She has played wife to many handsome leading men in her 27-year career, and now Andie MacDowell gets to step right back into her role as Dennis Quaid's other half in Footloose. According to Andie, they were reunited like an old married couple, and she sat down with Buzzine to talk about her role in the remake of the '80s classic, her series on ABC Family, Jane by Design, and being a single working mother.
Izumi Hasegawa: You were about 10 when the original Footloose came out, right?
Andie MacDowell: No, come on. I was in my twenties.
IH: So you remember it?
AM: Yeah, I remember it. I thought it was really radical.
IH: Because of the dance thing?
AM: The dance thing, and the girl acting crazy.
IH: You grew up in the south. Was it a strict environment, in terms of where you grew up?
AM: A few people have asked that, and I should probably ask my sisters to help me remember. The only thing I remember was my sister was a cheerleader, and there was a church that used to picket the school. They did not like the pep rallies, and they did not like the short skirts. That was the only thing I could remember that was like that.
IH: Is there anything about the original that you liked? What drew you to this project?
AM: I read the script and I thought it was really great. I love Vi (her character). It's a small part, but there isn't anything that comes out of her mouth that's not important. Every line I say is an interesting line, and she is the wisdom; she's the one who stands up for the kid. She's the one who sees everything that's going on. And I loved the opportunity to get to work with great people in this.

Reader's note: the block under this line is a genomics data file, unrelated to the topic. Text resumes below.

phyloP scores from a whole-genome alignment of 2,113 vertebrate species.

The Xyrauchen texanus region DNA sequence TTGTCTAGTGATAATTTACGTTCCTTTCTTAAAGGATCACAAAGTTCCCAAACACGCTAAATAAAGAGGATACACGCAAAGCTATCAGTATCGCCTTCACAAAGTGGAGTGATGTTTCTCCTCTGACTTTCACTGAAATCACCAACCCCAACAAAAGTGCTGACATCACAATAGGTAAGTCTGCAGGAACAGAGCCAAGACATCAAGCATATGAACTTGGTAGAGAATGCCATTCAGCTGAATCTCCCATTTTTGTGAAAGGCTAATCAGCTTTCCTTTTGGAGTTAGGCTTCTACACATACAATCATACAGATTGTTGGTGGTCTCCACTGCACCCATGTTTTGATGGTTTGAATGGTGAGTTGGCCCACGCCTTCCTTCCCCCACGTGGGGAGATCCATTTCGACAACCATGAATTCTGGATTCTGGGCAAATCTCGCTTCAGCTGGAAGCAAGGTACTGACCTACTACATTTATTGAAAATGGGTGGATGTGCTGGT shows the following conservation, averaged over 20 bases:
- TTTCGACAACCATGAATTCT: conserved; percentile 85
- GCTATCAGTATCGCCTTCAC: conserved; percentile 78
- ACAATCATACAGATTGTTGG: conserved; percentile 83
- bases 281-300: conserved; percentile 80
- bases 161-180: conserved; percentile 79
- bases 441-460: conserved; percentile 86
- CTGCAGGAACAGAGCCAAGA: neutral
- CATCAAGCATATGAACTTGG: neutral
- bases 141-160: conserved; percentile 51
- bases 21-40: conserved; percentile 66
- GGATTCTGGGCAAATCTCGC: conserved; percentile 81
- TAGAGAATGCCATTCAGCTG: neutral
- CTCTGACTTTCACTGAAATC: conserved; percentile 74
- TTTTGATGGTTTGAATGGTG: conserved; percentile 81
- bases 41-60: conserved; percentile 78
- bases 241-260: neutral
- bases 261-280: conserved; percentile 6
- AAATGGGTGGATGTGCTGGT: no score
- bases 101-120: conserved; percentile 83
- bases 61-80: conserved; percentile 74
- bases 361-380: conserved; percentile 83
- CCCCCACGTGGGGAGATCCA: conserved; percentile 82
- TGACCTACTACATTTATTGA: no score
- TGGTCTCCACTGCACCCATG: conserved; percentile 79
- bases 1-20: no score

IH: Did you watch the original before?
AM: Yes, I did re-watch it, but Craig (Brewer - director) said he didn't really want me to play it the same way. He didn't want me to be as soft and repressed because it wouldn't be as present or contemporary. And to have more color and be more lively, not as soft-spoken. And that was a lot more fun.
IH: How was it working with Dennis (Quaid)?
AM: It was like seeing my husband again, because I worked with him on Dinner with Friends, so we would be married for a long time. It's easy for us to fall back in that role, so we're like an old married couple. And Julianne (Hough) was great, and Kenny (Wormald). I knew Kenny from the dance world because of my daughter's dance. And actually, my youngest daughter takes classes with Kenny, and all the little girls are madly in love with him on the dance floor. Rightly so, I know. And he did such a good job; they worked so hard, they were so prepared. The scene in the church was unbelievable. And I really loved trying to be there for Julianne. There's a really good quote in the scene -- just the way that I tried to touch her and be there, console her, just try to feel for her and be quiet and let her do her thing, yet be there for her.